“Out of the darkness”

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Long Range Reconnaissance Patrol leaders in action in Vietnam.
Stevens traveled all across the country. Photo by U.S. Army.

Twenty-three years later, residual shrapnel stole his eyesight. Stevens had returned to civilian life; he was teaching English and Employment Law at the University of Colorado, had a family, and was enjoying art as a hobby. Stevens’ art included drawing, sculpting, and scrimshaw – carvings done on bones or ivory. While preparing lesson plans on the computer, Stevens was suddenly overcome with a migraine, and words started disappearing from the screen.

His vision blurred and suddenly darkened until he could see almost nothing. For years, Stevens had been plagued with migraines caused by the bullet fragments in his head. This particular migraine caused a stroke to his visual cortex. Stevens permanently lost all but a pin dot of sight.

Within a year of going blind, his wife left the family, he became a single parent of two young daughters, and he lost his job and the confidence to continue his art.

Stevens succumbed to loss and anger. In a fit of rage and desperation, he destroyed most of his unfinished art — precious paintings, drawings, sculpture, scrimshaw — with a baseball bat.

“I had to fight this war twice,” Stevens said when he recalled the battle he had to face after going blind.

For the first seven years after losing his eyesight, raising his young girls was about all he could focus on. “I was a pretty miserable individual,” he recalled. Stevens said he had to accept the fact that to have a life, he would have to reinvent his life. Helping his daughter cope helped get him on his way. While Stevens struggled to adapt to his new life, so did his oldest daughter. He decided to enroll her in martial arts in order to learn some self-discipline. It worked so well that Stevens’ other daughter encouraged him to try it as well.

It was then that he turned to martial arts to help him overcome his anger. For the first seven months, his sensei (martial arts instructor) helped him learn to listen and recognize the direction of the slightest sound as well as judge the distance between him and his opponent. This allowed him to learn how his opponent moved and how to defend himself.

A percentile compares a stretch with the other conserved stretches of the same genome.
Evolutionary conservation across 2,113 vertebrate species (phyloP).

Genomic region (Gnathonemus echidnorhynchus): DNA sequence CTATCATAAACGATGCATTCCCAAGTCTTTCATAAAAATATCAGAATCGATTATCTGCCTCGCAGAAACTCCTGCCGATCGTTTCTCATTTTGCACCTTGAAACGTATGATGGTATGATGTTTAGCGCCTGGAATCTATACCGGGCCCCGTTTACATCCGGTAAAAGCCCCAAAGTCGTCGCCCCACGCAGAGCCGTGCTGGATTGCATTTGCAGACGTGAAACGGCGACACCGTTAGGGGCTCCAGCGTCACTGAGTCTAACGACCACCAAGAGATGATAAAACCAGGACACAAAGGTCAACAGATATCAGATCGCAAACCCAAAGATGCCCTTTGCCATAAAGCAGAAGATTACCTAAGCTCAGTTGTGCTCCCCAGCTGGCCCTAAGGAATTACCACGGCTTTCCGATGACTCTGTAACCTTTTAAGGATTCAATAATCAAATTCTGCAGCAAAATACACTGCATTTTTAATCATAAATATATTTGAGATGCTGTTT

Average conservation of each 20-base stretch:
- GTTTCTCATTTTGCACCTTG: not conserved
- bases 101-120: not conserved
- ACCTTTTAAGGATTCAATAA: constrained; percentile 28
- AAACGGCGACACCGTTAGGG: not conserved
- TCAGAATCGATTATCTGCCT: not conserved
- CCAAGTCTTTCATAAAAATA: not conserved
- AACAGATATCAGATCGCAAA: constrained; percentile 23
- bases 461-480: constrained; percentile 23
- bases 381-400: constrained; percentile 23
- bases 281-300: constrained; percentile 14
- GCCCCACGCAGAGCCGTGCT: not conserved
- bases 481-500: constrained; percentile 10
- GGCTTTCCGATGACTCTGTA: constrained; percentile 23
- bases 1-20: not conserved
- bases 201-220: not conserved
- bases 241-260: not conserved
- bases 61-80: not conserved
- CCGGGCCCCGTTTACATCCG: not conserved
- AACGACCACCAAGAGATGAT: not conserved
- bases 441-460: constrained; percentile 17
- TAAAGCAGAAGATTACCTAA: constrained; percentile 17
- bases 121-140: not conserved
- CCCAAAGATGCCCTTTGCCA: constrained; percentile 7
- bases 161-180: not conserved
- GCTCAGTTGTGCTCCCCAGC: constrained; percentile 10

After two years of intense study, Stevens earned the rank of brown belt and professed he was ready for competition — but his instructor told him he also had to be ready to leave his cane at the door and compete on even terms with his sighted opponents or not compete at all. Entering the competition, no one was aware that Stevens was blind — not his opponents, the judges, or the audience. After a series of brutal fights, Stevens was left with a broken nose, three cracked ribs, a torn left rotator cuff, a dislocated left knee, and a championship trophy. His 18-year-old opponent didn’t learn he was blind until after the tournament.

Today, Jim Stevens is the only legally blind man to win the men’s fighting competition in the Martial Arts Tournament of Champions. In addition, he achieved the rank of black belt in just four years.

His sensei told him that martial arts is an art as well, and that art teaches art. He encouraged Stevens to go home and start creating, sculpting, painting, and drawing again. Stevens has enjoyed art since childhood when his grandmother taught him to draw with a piece of her charcoal and sketching paper. He honed his skill as an adult when he studied with master sculptor Ed Dwight. Stevens experimented with lenses that allowed him to work using the mere pin dot of vision he had left.

“At the same time my sensei recommended getting back into my art, the VA recreational therapist, Ron Davis, was pestering me to get back into art as well,” Stevens said. He had always enjoyed art as a hobby but never considered its therapeutic value. After getting a few pointers from Davis, he finally decided to start again.

“Recognition from the art community and the veteran community
says more than all the private gallery shows I have won.” –– Jim Stevens

When he tried his hand at art again, his daughter demanded he try his best and not quit until he carved a wizard in ivory for her.

Stevens went back to his scrimshaw. Although it’s not easy for anyone — blind or sighted — he thinks it’s the perfect art for him because he etches small dots into ivory and all he can see is a pin dot anyway.

“Sometimes I would get so frustrated, I would throw a piece across the room,” Stevens said. “My daughter would pick it up and bring it back and remind me I promised not to quit. It took me two years, but I carved that wizard,” Stevens beamed with pride when recalling the moment he completed the piece. It remains the only piece he refuses to sell.

Eventually, he started creating pieces as gifts for family and friends. Using a variety of specialty lenses, he kept working and re-learning the craft with limited eyesight, a major challenge for any artist. After a long learning process and finally being satisfied with his work, Stevens agreed to do a commissioned piece. “I was scared to death,” he said.